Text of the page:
Last updated on 2023-10-19 | Edit this page
The definitions below are modified from the Carpentries Glosario (CC-BY-4.0)
- To combine many values into one, e.g., by summing a set of numbers.
- A component of a record containing a single value. Every record in a database table has the same fields.
- To choose a set of records (i.e., rows of a table) based on the values they contain.
- full join
- A join that returns all rows and all columns from two tables A and B. Where the keys of A and B match, values are combined; where they do not, missing values from either table are filled with null, NA, or some other missing value signifier.
- To divide data into subsets according to a set of criteria while leaving records in a single structure.
- inner join
- A join that returns the combination of rows from two tables, A and B, whose keys exist in both tables.
- One of several operations that combine values from two tables.
- A field or combination of fields whose value(s) uniquely identify a record within a table or dataset. Keys are often used to select specific records and in joins.
- left join
- A join that combines data from two tables, A and B, where keys in table A match keys in table B, fields are concatenated. Where a key in table A does not match a key in table B, columns from table B are filled with null, NA, or some other missing value. Keys from table B that do not match keys from table A are excluded for the result.
- missing value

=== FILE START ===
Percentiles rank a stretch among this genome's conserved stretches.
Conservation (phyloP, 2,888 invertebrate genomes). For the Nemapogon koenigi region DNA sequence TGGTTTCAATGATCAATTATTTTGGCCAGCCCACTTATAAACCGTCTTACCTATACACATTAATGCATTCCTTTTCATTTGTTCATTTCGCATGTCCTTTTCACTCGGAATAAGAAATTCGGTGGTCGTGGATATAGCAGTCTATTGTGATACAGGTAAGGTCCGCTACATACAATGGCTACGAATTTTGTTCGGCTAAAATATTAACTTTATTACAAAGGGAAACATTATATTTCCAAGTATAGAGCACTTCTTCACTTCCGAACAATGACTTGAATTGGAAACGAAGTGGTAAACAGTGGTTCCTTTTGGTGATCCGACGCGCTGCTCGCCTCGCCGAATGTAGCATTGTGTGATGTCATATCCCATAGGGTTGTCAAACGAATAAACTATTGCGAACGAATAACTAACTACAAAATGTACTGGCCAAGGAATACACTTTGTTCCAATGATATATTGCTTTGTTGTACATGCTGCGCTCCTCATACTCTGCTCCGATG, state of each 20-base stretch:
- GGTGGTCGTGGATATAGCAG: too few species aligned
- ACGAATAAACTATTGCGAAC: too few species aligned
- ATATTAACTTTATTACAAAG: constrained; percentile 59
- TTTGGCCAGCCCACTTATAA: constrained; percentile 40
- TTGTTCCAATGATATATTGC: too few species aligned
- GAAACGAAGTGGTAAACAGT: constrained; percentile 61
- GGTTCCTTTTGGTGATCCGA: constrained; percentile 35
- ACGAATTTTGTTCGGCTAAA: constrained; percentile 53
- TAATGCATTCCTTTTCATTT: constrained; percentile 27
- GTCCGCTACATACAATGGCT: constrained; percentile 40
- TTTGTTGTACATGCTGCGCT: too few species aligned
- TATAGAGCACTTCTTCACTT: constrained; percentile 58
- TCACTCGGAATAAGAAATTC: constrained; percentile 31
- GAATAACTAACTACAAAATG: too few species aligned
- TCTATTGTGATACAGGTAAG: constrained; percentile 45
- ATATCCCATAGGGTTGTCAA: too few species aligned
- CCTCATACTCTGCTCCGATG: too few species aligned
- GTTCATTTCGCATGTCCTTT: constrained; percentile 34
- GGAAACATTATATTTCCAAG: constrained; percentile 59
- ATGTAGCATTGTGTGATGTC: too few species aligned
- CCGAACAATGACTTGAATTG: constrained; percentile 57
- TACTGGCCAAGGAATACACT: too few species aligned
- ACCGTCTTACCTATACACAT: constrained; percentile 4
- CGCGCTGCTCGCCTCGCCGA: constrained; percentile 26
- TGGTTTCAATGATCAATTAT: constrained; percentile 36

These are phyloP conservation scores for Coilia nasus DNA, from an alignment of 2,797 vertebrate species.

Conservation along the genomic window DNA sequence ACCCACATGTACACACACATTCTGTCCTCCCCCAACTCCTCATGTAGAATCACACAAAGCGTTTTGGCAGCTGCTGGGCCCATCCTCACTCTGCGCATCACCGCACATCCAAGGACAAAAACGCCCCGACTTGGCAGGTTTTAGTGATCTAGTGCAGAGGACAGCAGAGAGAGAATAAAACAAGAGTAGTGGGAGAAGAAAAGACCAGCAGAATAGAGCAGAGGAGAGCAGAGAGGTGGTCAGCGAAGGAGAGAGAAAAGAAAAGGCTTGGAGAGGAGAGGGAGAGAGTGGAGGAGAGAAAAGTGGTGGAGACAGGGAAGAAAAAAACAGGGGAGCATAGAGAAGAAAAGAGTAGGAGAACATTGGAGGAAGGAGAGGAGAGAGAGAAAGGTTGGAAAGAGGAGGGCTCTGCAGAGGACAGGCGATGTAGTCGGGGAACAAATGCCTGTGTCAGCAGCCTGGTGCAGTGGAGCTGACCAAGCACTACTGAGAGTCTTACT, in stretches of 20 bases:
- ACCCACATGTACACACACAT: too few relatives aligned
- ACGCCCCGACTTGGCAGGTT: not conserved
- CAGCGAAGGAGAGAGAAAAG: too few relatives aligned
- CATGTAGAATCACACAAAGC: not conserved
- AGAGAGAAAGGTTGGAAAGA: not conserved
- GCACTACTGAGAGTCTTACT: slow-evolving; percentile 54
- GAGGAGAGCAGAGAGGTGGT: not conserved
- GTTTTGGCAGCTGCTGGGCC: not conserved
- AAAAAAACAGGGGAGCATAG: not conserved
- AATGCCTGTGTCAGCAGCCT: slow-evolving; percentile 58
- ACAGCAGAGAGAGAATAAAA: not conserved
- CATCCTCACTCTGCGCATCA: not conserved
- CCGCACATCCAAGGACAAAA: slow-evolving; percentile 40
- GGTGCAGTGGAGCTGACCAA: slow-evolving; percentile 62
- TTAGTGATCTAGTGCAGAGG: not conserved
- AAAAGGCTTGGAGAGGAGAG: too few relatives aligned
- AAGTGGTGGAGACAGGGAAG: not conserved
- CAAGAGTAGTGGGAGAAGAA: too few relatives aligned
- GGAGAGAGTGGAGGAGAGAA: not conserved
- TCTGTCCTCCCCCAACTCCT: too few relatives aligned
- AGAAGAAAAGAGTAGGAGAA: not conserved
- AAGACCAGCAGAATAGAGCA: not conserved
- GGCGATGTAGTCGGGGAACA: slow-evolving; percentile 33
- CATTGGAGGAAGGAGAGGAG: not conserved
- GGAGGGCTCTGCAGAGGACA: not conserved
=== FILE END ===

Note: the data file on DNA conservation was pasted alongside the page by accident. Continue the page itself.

- A special value such as null or NA used to indicate the absence of data. Missing values can signal that data was not collected or that the data did not exist in the first place (e.g., the middle name of someone who does not have one).
- A special value used to represent a missing object.
- A group of related values that are stored together. A record may be represented as a tuple or as a row in a table; in the latter case, every record in the table has the same fields.
- A database that organizes information into tables, each of which has a fixed set of named fields (shown as columns) and a variable number of records (shown as rows).
- right join
- A join that combines data from two tables, A and B. Where keys in table A match keys in table B, fields are concatenated. Where a key in table B does *not* match a key in table A, columns from table A are filled with null, NA, or some other missing value signifier. Keys from table A that do not exist in table B are dropped.
- To choose entire columns or rows from a table by name or location.
- The language used for writing queries for a relational database. The term is an acronym for Structured Query Language.
- A set of records in a relational database or observations in a data frame. Tables are usually displayed as rows (each of which represents one record or observation) and columns (each of which represents a field or variable.)
See this cheat sheet for an list of the commands covered in this lesson.
|Select data from database or table
|Selects the entire dataset
|Selects a particular column
|SELECT 1 + 2
|Performs a calculation
|Indicates the table from which the data is selected or deleted
|Query will display the desired column from the table
|Filter the result set so that only the values satisfying the condition are included
WHERE year == 1990
|Query will display all values from the table for which the year is 1990
|Retrieves the number of records from the table up to the limit value
|Query will will return only the first 5 rows from the table
|Select distinct values
SELECT DISTINCT year
|Query will display the distinct years present on the table
|Used as an alias to rename the column or table
|SELECT 1 + 2 AS calc
|Column will be renamed to “calc”
|Groups the result set
GROUP BY year
|Query will display the max weight per year
|Used to filter grouped rows when using aggregate functions
GROUP BY year HAVING MAX(weight) > 100
|Filter the results by the years that have a maximum weight greater than 100g
ON surveys.species_id = species.species_id
|Query will display all the columns from both tables where the condition is met